mwe3: Can you tell the readers about your 27 string guitar? When did you get the idea to build the instrument and how is it different from a harp guitar?

Keith Medley: In the 1970's me and my buddy's would talk about what kind of hot rod car we'd have and all the bells and whistles we'd customize it with if we ever had the money. Some of us carried the conversation to guitars around that same time. I presented my ultimate guitar as one with 4 necks and a harp on the top bout. I still have the original sketch splotched a bit with pizza grease. Since 4 necks could only be played one at a time for the most part it became illogical but once I saw a pic in about 1981 of an old Dyer harp guitar from the 1920's that helped me define more about what I wanted it to be and what I wanted to do with it, now the concept became more defined and continued to do so until 2007 I was ready to build. After I began the construction it only took exactly 2 months to complete and string up.

mwe3: What are the various tunings for the 27 string guitar and what are the challenges involved in tuning the 27 string, say compared to a regular 6 string and 12 string guitar? What kind of strings do you use and how about picking the strings? I saw you mainly use your right hand for picking. Is it possible to use plectrums or picks to change the sound of the 27 string guitar?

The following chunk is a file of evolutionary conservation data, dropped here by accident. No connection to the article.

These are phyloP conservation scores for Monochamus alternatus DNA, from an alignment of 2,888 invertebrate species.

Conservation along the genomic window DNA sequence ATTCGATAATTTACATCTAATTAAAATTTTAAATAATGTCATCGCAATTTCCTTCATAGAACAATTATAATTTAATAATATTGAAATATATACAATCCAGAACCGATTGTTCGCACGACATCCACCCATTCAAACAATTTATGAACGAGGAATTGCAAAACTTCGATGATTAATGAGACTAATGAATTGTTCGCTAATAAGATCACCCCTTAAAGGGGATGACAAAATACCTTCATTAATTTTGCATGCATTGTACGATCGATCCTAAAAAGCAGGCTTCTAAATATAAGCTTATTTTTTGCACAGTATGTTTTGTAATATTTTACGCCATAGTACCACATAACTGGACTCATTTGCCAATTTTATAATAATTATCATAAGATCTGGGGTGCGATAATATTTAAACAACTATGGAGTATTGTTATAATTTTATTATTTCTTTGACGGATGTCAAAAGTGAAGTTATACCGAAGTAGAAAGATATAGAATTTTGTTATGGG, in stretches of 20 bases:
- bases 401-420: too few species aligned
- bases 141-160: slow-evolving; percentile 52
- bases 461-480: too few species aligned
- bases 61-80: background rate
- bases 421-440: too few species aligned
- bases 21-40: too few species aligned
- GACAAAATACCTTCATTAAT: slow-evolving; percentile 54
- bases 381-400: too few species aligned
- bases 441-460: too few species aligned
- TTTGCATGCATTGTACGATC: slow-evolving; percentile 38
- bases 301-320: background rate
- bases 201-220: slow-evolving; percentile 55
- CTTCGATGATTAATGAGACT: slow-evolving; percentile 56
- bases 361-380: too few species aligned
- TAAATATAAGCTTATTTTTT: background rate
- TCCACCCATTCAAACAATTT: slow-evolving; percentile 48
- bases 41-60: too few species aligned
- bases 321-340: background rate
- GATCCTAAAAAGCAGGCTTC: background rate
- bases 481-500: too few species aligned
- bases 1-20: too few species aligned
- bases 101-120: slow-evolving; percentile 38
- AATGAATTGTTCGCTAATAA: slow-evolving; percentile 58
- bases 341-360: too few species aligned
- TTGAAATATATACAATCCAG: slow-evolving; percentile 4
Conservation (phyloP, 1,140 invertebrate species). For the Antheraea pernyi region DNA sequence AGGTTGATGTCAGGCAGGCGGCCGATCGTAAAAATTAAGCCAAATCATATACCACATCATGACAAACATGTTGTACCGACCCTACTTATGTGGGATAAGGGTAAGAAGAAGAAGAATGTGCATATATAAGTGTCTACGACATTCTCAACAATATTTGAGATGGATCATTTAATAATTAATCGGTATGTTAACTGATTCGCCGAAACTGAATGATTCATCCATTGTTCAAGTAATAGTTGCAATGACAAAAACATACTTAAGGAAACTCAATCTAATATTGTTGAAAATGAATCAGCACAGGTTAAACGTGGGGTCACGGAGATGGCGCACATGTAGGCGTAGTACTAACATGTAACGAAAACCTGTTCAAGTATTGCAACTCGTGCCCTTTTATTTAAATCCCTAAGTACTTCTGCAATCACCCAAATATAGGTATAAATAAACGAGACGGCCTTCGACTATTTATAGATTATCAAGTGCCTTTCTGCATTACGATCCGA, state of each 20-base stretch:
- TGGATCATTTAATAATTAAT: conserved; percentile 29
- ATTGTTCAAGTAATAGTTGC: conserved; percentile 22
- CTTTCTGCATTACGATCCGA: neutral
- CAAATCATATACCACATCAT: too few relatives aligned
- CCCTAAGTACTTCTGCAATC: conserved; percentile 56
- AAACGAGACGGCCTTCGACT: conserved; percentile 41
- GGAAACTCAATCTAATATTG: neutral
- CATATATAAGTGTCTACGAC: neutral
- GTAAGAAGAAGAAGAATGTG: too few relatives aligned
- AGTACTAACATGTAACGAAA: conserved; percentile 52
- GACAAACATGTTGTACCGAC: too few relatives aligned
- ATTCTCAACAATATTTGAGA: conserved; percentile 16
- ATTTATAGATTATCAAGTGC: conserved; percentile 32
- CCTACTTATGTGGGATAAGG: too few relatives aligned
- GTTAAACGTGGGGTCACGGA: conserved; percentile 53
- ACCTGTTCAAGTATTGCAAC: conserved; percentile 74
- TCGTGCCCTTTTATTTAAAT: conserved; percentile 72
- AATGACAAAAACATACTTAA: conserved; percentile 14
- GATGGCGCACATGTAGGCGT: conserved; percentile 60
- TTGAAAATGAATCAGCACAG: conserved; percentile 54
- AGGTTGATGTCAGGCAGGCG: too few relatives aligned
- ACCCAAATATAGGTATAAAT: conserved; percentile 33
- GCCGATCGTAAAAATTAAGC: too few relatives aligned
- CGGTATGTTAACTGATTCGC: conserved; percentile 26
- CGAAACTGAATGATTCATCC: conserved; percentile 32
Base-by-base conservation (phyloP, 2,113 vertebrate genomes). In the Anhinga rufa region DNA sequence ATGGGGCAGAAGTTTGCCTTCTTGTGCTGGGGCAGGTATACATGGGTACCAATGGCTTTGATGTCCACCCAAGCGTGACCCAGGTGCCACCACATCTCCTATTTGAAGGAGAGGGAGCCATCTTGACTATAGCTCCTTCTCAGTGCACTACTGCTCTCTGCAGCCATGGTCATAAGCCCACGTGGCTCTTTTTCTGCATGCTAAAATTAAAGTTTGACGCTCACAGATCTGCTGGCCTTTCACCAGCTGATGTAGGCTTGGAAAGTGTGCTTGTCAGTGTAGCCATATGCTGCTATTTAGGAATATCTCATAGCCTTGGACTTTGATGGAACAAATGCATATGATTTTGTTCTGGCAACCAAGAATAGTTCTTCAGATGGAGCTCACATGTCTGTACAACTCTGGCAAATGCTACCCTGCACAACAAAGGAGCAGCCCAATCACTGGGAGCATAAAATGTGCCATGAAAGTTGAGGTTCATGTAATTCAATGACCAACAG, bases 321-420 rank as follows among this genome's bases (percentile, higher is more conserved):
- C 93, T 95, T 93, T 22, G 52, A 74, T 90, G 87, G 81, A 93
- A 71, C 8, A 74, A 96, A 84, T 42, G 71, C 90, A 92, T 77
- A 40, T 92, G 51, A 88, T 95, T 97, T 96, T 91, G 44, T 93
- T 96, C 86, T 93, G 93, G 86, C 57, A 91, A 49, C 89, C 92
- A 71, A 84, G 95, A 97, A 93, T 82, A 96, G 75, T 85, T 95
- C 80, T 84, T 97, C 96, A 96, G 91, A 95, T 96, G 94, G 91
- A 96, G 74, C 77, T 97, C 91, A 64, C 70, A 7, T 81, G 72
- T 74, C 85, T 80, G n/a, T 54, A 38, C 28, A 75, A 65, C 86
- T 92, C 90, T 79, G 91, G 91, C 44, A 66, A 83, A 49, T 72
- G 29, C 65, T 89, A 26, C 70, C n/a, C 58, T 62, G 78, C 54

Keith Medley: Since I tune down the strings after playing or practicing it takes me under 5 minutes to tune back up and that's with a tuner. As far as the tunings they are endless. I have several tunings and
modes that help me get to where I need to be for a particular tune. I use DiAddario phosphor bronze guitar and bass strings. The 9 bass strings go from a diameter of .034"-.100". The standard 6 goes from .014-.080 and the 12 trebles go from all plain .017-.009. I use brushed on acrylic nails on all five fingers on my right hand and rarely use a regular pick when I'm playing the 27 string but am currently developing my index finger nail to use in the same way as a pick; it's a bit harder than it sounds.